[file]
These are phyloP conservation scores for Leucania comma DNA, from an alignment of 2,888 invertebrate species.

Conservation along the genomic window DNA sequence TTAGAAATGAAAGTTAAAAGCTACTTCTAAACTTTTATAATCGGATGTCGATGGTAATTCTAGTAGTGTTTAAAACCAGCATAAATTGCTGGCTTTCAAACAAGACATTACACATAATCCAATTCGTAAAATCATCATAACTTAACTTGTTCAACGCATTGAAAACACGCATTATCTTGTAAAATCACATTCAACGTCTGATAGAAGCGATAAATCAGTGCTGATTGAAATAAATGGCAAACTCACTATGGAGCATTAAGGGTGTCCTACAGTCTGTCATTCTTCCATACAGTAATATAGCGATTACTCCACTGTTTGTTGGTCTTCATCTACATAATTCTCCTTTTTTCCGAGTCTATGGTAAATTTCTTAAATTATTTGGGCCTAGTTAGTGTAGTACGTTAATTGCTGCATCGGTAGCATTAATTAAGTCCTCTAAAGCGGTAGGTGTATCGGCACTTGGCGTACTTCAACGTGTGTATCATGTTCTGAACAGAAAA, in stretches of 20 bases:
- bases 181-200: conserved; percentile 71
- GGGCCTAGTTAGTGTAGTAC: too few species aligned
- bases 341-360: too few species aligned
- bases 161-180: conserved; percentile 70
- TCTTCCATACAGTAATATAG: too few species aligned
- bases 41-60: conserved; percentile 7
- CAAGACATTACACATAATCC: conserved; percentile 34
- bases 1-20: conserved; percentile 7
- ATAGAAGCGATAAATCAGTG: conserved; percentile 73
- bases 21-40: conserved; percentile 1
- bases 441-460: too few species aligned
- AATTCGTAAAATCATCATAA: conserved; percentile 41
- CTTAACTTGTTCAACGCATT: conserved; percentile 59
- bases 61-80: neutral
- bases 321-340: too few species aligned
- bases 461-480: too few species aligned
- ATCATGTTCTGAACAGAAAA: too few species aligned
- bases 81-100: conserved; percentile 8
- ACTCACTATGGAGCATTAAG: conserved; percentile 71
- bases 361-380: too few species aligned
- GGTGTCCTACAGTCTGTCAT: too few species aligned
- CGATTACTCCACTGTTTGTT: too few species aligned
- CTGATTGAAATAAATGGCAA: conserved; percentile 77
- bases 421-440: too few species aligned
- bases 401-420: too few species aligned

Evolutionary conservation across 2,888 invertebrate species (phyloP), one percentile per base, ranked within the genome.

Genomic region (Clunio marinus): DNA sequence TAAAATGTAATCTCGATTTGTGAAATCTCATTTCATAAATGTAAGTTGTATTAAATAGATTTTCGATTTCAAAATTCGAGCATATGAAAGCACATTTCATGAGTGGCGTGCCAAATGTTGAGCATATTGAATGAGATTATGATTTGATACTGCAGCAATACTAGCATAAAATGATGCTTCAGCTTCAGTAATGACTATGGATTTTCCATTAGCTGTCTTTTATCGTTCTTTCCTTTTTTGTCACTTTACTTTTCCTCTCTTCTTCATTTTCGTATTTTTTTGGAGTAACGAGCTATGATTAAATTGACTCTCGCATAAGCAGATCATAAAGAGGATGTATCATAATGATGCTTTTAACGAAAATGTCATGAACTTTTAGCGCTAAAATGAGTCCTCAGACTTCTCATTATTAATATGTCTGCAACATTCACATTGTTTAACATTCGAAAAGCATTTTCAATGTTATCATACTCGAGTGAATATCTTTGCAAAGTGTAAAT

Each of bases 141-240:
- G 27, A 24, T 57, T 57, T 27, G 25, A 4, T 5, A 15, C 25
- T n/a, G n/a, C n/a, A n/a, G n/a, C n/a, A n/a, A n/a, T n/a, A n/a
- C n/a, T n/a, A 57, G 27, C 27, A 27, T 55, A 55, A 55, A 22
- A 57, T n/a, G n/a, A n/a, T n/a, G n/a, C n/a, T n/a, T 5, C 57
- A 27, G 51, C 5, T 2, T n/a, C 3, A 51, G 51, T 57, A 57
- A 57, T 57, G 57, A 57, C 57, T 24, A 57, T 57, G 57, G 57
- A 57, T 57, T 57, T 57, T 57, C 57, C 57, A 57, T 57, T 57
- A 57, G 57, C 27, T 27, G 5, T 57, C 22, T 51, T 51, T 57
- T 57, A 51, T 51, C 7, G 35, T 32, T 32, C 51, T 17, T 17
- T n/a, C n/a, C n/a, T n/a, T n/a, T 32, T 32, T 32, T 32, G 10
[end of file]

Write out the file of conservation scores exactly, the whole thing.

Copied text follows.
These are phyloP conservation scores for Leucania comma DNA, from an alignment of 2,888 invertebrate species.

Conservation along the genomic window DNA sequence TTAGAAATGAAAGTTAAAAGCTACTTCTAAACTTTTATAATCGGATGTCGATGGTAATTCTAGTAGTGTTTAAAACCAGCATAAATTGCTGGCTTTCAAACAAGACATTACACATAATCCAATTCGTAAAATCATCATAACTTAACTTGTTCAACGCATTGAAAACACGCATTATCTTGTAAAATCACATTCAACGTCTGATAGAAGCGATAAATCAGTGCTGATTGAAATAAATGGCAAACTCACTATGGAGCATTAAGGGTGTCCTACAGTCTGTCATTCTTCCATACAGTAATATAGCGATTACTCCACTGTTTGTTGGTCTTCATCTACATAATTCTCCTTTTTTCCGAGTCTATGGTAAATTTCTTAAATTATTTGGGCCTAGTTAGTGTAGTACGTTAATTGCTGCATCGGTAGCATTAATTAAGTCCTCTAAAGCGGTAGGTGTATCGGCACTTGGCGTACTTCAACGTGTGTATCATGTTCTGAACAGAAAA, in stretches of 20 bases:
- bases 181-200: conserved; percentile 71
- GGGCCTAGTTAGTGTAGTAC: too few species aligned
- bases 341-360: too few species aligned
- bases 161-180: conserved; percentile 70
- TCTTCCATACAGTAATATAG: too few species aligned
- bases 41-60: conserved; percentile 7
- CAAGACATTACACATAATCC: conserved; percentile 34
- bases 1-20: conserved; percentile 7
- ATAGAAGCGATAAATCAGTG: conserved; percentile 73
- bases 21-40: conserved; percentile 1
- bases 441-460: too few species aligned
- AATTCGTAAAATCATCATAA: conserved; percentile 41
- CTTAACTTGTTCAACGCATT: conserved; percentile 59
- bases 61-80: neutral
- bases 321-340: too few species aligned
- bases 461-480: too few species aligned
- ATCATGTTCTGAACAGAAAA: too few species aligned
- bases 81-100: conserved; percentile 8
- ACTCACTATGGAGCATTAAG: conserved; percentile 71
- bases 361-380: too few species aligned
- GGTGTCCTACAGTCTGTCAT: too few species aligned
- CGATTACTCCACTGTTTGTT: too few species aligned
- CTGATTGAAATAAATGGCAA: conserved; percentile 77
- bases 421-440: too few species aligned
- bases 401-420: too few species aligned

Evolutionary conservation across 2,888 invertebrate species (phyloP), one percentile per base, ranked within the genome.

Genomic region (Clunio marinus): DNA sequence TAAAATGTAATCTCGATTTGTGAAATCTCATTTCATAAATGTAAGTTGTATTAAATAGATTTTCGATTTCAAAATTCGAGCATATGAAAGCACATTTCATGAGTGGCGTGCCAAATGTTGAGCATATTGAATGAGATTATGATTTGATACTGCAGCAATACTAGCATAAAATGATGCTTCAGCTTCAGTAATGACTATGGATTTTCCATTAGCTGTCTTTTATCGTTCTTTCCTTTTTTGTCACTTTACTTTTCCTCTCTTCTTCATTTTCGTATTTTTTTGGAGTAACGAGCTATGATTAAATTGACTCTCGCATAAGCAGATCATAAAGAGGATGTATCATAATGATGCTTTTAACGAAAATGTCATGAACTTTTAGCGCTAAAATGAGTCCTCAGACTTCTCATTATTAATATGTCTGCAACATTCACATTGTTTAACATTCGAAAAGCATTTTCAATGTTATCATACTCGAGTGAATATCTTTGCAAAGTGTAAAT

Each of bases 141-240:
- G 27, A 24, T 57, T 57, T 27, G 25, A 4, T 5, A 15, C 25
- T n/a, G n/a, C n/a, A n/a, G n/a, C n/a, A n/a, A n/a, T n/a, A n/a
- C n/a, T n/a, A 57, G 27, C 27, A 27, T 55, A 55, A 55, A 22
- A 57, T n/a, G n/a, A n/a, T n/a, G n/a, C n/a, T n/a, T 5, C 57
- A 27, G 51, C 5, T 2, T n/a, C 3, A 51, G 51, T 57, A 57
- A 57, T 57, G 57, A 57, C 57, T 24, A 57, T 57, G 57, G 57
- A 57, T 57, T 57, T 57, T 57, C 57, C 57, A 57, T 57, T 57
- A 57, G 57, C 27, T 27, G 5, T 57, C 22, T 51, T 51, T 57
- T 57, A 51, T 51, C 7, G 35, T 32, T 32, C 51, T 17, T 17
- T n/a, C n/a, C n/a, T n/a, T n/a, T 32, T 32, T 32, T 32, G 10